I've never liked Father's Day, in large part because I never liked my father (alcohol/God). It didn't help being raised an Orthodox Jew: my Father in Heaven was as bad as my father on Earth. Neither father, biological nor mythological, was happy.
I am at home, running a house and being the lead parent. I am doing something that my grandfather and great grandfather would probably never have dreamed of. But I would like to think they would approve of my choice and see how it grew out of the decisions they, and my own father, made before me.
My abiding hope as a father has always been to provide my children with a happy and interesting childhood -- which won't prove too alarming for their future therapists -- and which leaves them with the ability to think and act for themselves as adults, with large capacities equally for joy, compassion, and laughter at themselves.
Bite your tongue, grit your teeth, put your personal feelings aside and let your children spend time with their father. Your children will ultimately thank you for it. While your children are gone I grant you permission to sit down and relax.
Just in time for Father's Day (which also happens to fall right in the middle of wedding season), here are a few ideas for honoring Dad on your wedding day.
I held his hand as we laughed and reminisced and he told me his decision not to go on a ventilator. He'd said his goodbyes and he was at peace. I was still holding his hand when the beeping interrupted my dozing. And he was gone ... just like that.
Every kid growing up in a South Asian household knows there is a certain four-letter word you shan't utter. No, it's not the f-word, and no it doesn't rhyme with hit. It's the l-word: love.
Myself and others that I work with, now as well as in the past, are feminists. And feminism, in its simplest of definitions, is a belief in and practice of equality.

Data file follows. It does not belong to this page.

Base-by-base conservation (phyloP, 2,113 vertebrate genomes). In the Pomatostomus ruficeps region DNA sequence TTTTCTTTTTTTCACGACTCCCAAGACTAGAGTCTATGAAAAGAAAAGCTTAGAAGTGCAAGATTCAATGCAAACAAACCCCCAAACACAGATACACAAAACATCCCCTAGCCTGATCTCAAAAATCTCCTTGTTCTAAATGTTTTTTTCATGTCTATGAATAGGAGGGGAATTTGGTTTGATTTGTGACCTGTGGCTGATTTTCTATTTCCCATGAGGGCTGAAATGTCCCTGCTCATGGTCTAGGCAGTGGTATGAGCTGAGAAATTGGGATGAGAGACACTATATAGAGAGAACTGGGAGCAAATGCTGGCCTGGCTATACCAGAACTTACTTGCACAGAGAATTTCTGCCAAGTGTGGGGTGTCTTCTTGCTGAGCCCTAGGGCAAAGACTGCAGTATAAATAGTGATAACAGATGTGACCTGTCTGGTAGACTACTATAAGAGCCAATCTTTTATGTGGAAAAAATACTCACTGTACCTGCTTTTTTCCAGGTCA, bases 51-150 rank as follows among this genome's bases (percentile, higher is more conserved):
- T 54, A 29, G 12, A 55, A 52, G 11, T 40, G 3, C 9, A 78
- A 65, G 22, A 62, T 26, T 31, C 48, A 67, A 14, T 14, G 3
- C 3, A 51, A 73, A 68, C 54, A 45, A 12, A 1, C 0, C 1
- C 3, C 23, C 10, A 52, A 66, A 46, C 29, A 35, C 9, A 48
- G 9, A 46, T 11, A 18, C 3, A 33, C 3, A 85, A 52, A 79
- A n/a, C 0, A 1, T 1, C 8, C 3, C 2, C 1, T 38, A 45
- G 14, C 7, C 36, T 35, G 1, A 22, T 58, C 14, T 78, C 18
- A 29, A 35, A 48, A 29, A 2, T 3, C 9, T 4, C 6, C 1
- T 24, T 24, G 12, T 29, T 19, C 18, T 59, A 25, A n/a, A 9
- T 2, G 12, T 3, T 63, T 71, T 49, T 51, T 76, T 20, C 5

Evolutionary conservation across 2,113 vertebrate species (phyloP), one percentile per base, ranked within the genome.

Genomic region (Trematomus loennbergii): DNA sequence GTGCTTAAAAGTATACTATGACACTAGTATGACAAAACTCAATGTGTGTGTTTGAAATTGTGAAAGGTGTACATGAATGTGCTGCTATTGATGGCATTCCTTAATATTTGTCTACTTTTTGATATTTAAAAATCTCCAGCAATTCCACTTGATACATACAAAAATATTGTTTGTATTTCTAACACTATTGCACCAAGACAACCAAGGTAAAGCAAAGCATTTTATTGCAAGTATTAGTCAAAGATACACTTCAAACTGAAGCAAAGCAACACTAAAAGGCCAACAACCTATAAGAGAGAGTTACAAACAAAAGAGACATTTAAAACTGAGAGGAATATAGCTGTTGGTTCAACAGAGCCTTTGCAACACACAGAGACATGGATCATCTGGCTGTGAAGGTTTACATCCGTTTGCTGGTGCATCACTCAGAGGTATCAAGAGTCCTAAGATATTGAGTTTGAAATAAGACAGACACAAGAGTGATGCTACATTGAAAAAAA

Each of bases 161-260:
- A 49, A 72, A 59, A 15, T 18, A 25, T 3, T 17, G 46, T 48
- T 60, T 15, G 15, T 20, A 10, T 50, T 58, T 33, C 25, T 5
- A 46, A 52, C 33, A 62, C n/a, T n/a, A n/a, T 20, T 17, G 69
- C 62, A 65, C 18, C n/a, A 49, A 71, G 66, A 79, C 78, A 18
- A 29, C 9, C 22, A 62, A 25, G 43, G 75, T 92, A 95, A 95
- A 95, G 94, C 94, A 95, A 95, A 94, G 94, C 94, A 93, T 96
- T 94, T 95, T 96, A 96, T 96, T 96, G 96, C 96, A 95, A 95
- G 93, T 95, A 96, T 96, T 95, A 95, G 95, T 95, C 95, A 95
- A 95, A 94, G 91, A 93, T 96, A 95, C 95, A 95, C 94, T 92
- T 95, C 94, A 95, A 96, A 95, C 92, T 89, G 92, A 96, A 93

Day jobs notwithstanding, we both dove into hands-on parenting from the start. But as I met other people with infants, I discovered that this was not universal.
The hospice nurse sat with us, periodically taking vitals and recording information in a chart on her computer. We didn't talk much. I'm a novelist, a journalist, a communications executive, but words had become painfully frivolous.
I believe in fathers who love their children simply because they exist, not because they've got an accomplishment, a course of study, or a profession the father feels he can brag about.
This year I'm celebrating Father's Day with an empty highchair at our dinner table. A year ago we lost our son Landon to stillbirth at 38 weeks gestation, just a few days before his due date.
It goes without saying that Father's Day is a time to celebrate the important role that a father plays in his children's lives. As a father (and, recently, a grandfather), this role has been the most rewarding experience of my life.
Last Father's Day, the dog, the fetus and I gave you a fancy schmancy vacuum cleaner (clearly strategic on our part). As pumped as you were to spend some quality time with your Dyson, you were even more excited to think how you'd spend the next Father's Day as a real, live D-A-D but I bet you didn't realize all the other things you'd become.
My dad was always the "fun parent." He was unpredictable and playful, with a tattoo on his arm and crazy ideas up his sleeve. But he was also incredibly kind, and kind of a worrywart.